Finally, Princeton CS is hiring this year, and our searches aren’t targeted by subfield, so if you’re on the market you should apply!
I’ve had a wonderful time at Stanford these last couple of years, but it’s time to move on. I’m currently in the middle of my job search, looking for faculty and other research positions. In the next month or two I will be interviewing at several places. It’s been an interesting journey.
My Ph.D. years in Austin were productive and blissful. When I finished and came West, I knew I enjoyed research tremendously, but there were many aspects of research culture that made me worry if I’d fit in. I hoped my postdoc would give me some clarity.
Happily, that’s exactly what happened, especially after I started being an active participant in program committees and other community activities. It’s been an enlightening and humbling experience. I’ve come to realize that in many cases, there are perfectly good reasons why frequently-criticized aspects of the culture are just the way they are. Certainly there are still facets that are far from ideal, but my overall view of the culture of scientific research and the value of research to society is dramatically more positive than it was when I graduated.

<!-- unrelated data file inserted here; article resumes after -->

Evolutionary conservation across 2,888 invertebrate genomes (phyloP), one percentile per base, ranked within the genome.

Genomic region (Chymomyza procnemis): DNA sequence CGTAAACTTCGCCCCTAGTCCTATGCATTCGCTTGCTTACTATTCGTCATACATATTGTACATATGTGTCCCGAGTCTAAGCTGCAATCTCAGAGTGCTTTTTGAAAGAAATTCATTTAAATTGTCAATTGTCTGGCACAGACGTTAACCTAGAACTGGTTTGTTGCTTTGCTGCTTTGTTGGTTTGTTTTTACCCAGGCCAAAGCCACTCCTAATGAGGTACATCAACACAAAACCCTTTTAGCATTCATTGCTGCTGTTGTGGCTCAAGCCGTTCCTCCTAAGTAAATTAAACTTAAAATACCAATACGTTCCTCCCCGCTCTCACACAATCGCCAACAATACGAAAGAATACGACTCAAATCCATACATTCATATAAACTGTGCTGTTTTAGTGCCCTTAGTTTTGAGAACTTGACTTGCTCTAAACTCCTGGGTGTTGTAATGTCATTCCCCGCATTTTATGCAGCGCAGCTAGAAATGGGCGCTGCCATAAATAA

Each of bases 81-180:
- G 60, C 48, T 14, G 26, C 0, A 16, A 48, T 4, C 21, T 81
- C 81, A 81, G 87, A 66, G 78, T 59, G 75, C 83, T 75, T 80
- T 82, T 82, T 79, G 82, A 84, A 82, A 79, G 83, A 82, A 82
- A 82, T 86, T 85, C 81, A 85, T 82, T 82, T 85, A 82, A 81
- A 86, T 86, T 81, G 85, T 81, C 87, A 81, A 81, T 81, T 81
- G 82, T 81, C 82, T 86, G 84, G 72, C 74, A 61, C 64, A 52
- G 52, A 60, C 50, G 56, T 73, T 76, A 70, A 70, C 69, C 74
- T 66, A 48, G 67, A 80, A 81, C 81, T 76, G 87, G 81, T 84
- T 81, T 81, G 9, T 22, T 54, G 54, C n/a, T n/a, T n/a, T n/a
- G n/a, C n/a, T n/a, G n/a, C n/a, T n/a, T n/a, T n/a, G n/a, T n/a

Let me illustrate. One of my major complaints when I was in grad school was that almost nobody does interdisciplinary research (which is true — the percentage of research papers that span different disciplines is tiny). Then I actually tried doing it, and came to the obvious-in-retrospect realization that collaborating with people who don’t speak your language is hard.
Make no mistake, I’m as committed to cross-disciplinary research as I ever was (I just finished writing a grant proposal with Prof’s Helen Nissenbaum and Deirdre Mulligan). I’ve gradually been getting better at it and I expect to do a lot of it in my career. But if a researcher makes a decision to stick to their sub-discipline, I can’t really fault them for that.
As another example, consider the lack of a “publish-then-filter” model for research papers, a whole two decades after the Web made it technologically straightforward. Many people find this incomprehensibly backward and inefficient. Academia.edu founder Richard Price wrote an article two days ago arguing that the future of peer review will look like a mix of Pagerank and Twitter. Three years ago, that could have been me talking. Today my view is very different.